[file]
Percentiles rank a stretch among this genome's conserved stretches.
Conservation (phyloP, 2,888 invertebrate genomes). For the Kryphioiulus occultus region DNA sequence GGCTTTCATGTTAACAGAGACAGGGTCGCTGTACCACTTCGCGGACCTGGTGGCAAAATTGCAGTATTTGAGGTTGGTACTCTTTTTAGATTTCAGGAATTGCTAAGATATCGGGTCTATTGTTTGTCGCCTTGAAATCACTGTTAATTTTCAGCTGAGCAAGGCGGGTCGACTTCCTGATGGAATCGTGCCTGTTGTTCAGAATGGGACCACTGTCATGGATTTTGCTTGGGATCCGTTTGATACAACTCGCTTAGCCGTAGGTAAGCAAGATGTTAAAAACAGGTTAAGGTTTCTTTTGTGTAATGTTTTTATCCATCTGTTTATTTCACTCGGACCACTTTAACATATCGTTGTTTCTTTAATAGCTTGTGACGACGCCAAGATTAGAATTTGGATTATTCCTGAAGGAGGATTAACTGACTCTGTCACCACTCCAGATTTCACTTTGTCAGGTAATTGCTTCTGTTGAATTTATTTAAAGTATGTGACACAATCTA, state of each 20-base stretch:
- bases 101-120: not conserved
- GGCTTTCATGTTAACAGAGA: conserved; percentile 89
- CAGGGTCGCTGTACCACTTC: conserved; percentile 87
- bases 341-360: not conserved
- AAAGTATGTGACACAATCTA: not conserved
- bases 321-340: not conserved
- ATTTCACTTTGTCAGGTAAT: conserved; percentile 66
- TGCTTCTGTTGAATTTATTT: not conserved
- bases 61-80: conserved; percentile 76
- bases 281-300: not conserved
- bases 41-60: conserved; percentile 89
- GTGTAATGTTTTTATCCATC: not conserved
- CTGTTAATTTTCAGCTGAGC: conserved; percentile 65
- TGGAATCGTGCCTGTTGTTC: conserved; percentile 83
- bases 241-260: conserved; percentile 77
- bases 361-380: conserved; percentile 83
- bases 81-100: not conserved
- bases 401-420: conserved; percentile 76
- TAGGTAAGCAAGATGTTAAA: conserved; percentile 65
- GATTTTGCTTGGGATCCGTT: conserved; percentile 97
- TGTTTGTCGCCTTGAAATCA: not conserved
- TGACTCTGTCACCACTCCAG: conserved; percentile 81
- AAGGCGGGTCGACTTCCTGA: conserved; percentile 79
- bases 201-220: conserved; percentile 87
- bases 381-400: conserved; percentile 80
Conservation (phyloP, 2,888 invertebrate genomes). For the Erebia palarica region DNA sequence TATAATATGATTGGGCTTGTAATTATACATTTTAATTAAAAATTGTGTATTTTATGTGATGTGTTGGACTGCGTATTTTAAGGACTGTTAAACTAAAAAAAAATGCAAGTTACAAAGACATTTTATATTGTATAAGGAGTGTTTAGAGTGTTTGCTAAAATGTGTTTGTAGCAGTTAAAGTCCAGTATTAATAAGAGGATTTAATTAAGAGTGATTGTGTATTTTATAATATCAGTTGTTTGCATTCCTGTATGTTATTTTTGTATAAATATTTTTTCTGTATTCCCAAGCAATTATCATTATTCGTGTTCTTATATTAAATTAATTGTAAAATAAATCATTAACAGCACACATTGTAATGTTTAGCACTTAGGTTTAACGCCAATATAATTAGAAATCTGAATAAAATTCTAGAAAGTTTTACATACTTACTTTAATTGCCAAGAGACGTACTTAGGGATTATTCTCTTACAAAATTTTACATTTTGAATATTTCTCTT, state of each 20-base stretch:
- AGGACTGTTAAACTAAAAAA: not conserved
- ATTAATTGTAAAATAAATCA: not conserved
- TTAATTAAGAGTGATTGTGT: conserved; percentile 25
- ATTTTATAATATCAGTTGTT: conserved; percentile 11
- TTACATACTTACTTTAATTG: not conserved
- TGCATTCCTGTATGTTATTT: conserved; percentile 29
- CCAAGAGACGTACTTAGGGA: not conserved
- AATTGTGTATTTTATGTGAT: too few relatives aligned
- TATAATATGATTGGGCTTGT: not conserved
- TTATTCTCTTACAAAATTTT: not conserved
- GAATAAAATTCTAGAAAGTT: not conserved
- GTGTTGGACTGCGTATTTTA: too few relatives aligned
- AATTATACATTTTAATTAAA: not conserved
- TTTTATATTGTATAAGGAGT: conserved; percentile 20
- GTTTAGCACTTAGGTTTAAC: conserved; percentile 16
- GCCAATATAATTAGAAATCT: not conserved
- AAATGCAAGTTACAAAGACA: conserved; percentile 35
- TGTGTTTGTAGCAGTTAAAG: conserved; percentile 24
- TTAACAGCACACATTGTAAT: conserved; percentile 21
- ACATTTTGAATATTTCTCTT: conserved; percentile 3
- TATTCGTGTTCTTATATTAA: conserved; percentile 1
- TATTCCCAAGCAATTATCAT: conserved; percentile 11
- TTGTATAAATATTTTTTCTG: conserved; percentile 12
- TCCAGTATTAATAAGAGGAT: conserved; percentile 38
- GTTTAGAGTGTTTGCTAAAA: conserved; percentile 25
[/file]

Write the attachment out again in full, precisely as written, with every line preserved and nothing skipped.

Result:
Percentiles rank a stretch among this genome's conserved stretches.
Conservation (phyloP, 2,888 invertebrate genomes). For the Kryphioiulus occultus region DNA sequence GGCTTTCATGTTAACAGAGACAGGGTCGCTGTACCACTTCGCGGACCTGGTGGCAAAATTGCAGTATTTGAGGTTGGTACTCTTTTTAGATTTCAGGAATTGCTAAGATATCGGGTCTATTGTTTGTCGCCTTGAAATCACTGTTAATTTTCAGCTGAGCAAGGCGGGTCGACTTCCTGATGGAATCGTGCCTGTTGTTCAGAATGGGACCACTGTCATGGATTTTGCTTGGGATCCGTTTGATACAACTCGCTTAGCCGTAGGTAAGCAAGATGTTAAAAACAGGTTAAGGTTTCTTTTGTGTAATGTTTTTATCCATCTGTTTATTTCACTCGGACCACTTTAACATATCGTTGTTTCTTTAATAGCTTGTGACGACGCCAAGATTAGAATTTGGATTATTCCTGAAGGAGGATTAACTGACTCTGTCACCACTCCAGATTTCACTTTGTCAGGTAATTGCTTCTGTTGAATTTATTTAAAGTATGTGACACAATCTA, state of each 20-base stretch:
- bases 101-120: not conserved
- GGCTTTCATGTTAACAGAGA: conserved; percentile 89
- CAGGGTCGCTGTACCACTTC: conserved; percentile 87
- bases 341-360: not conserved
- AAAGTATGTGACACAATCTA: not conserved
- bases 321-340: not conserved
- ATTTCACTTTGTCAGGTAAT: conserved; percentile 66
- TGCTTCTGTTGAATTTATTT: not conserved
- bases 61-80: conserved; percentile 76
- bases 281-300: not conserved
- bases 41-60: conserved; percentile 89
- GTGTAATGTTTTTATCCATC: not conserved
- CTGTTAATTTTCAGCTGAGC: conserved; percentile 65
- TGGAATCGTGCCTGTTGTTC: conserved; percentile 83
- bases 241-260: conserved; percentile 77
- bases 361-380: conserved; percentile 83
- bases 81-100: not conserved
- bases 401-420: conserved; percentile 76
- TAGGTAAGCAAGATGTTAAA: conserved; percentile 65
- GATTTTGCTTGGGATCCGTT: conserved; percentile 97
- TGTTTGTCGCCTTGAAATCA: not conserved
- TGACTCTGTCACCACTCCAG: conserved; percentile 81
- AAGGCGGGTCGACTTCCTGA: conserved; percentile 79
- bases 201-220: conserved; percentile 87
- bases 381-400: conserved; percentile 80
Conservation (phyloP, 2,888 invertebrate genomes). For the Erebia palarica region DNA sequence TATAATATGATTGGGCTTGTAATTATACATTTTAATTAAAAATTGTGTATTTTATGTGATGTGTTGGACTGCGTATTTTAAGGACTGTTAAACTAAAAAAAAATGCAAGTTACAAAGACATTTTATATTGTATAAGGAGTGTTTAGAGTGTTTGCTAAAATGTGTTTGTAGCAGTTAAAGTCCAGTATTAATAAGAGGATTTAATTAAGAGTGATTGTGTATTTTATAATATCAGTTGTTTGCATTCCTGTATGTTATTTTTGTATAAATATTTTTTCTGTATTCCCAAGCAATTATCATTATTCGTGTTCTTATATTAAATTAATTGTAAAATAAATCATTAACAGCACACATTGTAATGTTTAGCACTTAGGTTTAACGCCAATATAATTAGAAATCTGAATAAAATTCTAGAAAGTTTTACATACTTACTTTAATTGCCAAGAGACGTACTTAGGGATTATTCTCTTACAAAATTTTACATTTTGAATATTTCTCTT, state of each 20-base stretch:
- AGGACTGTTAAACTAAAAAA: not conserved
- ATTAATTGTAAAATAAATCA: not conserved
- TTAATTAAGAGTGATTGTGT: conserved; percentile 25
- ATTTTATAATATCAGTTGTT: conserved; percentile 11
- TTACATACTTACTTTAATTG: not conserved
- TGCATTCCTGTATGTTATTT: conserved; percentile 29
- CCAAGAGACGTACTTAGGGA: not conserved
- AATTGTGTATTTTATGTGAT: too few relatives aligned
- TATAATATGATTGGGCTTGT: not conserved
- TTATTCTCTTACAAAATTTT: not conserved
- GAATAAAATTCTAGAAAGTT: not conserved
- GTGTTGGACTGCGTATTTTA: too few relatives aligned
- AATTATACATTTTAATTAAA: not conserved
- TTTTATATTGTATAAGGAGT: conserved; percentile 20
- GTTTAGCACTTAGGTTTAAC: conserved; percentile 16
- GCCAATATAATTAGAAATCT: not conserved
- AAATGCAAGTTACAAAGACA: conserved; percentile 35
- TGTGTTTGTAGCAGTTAAAG: conserved; percentile 24
- TTAACAGCACACATTGTAAT: conserved; percentile 21
- ACATTTTGAATATTTCTCTT: conserved; percentile 3
- TATTCGTGTTCTTATATTAA: conserved; percentile 1
- TATTCCCAAGCAATTATCAT: conserved; percentile 11
- TTGTATAAATATTTTTTCTG: conserved; percentile 12
- TCCAGTATTAATAAGAGGAT: conserved; percentile 38
- GTTTAGAGTGTTTGCTAAAA: conserved; percentile 25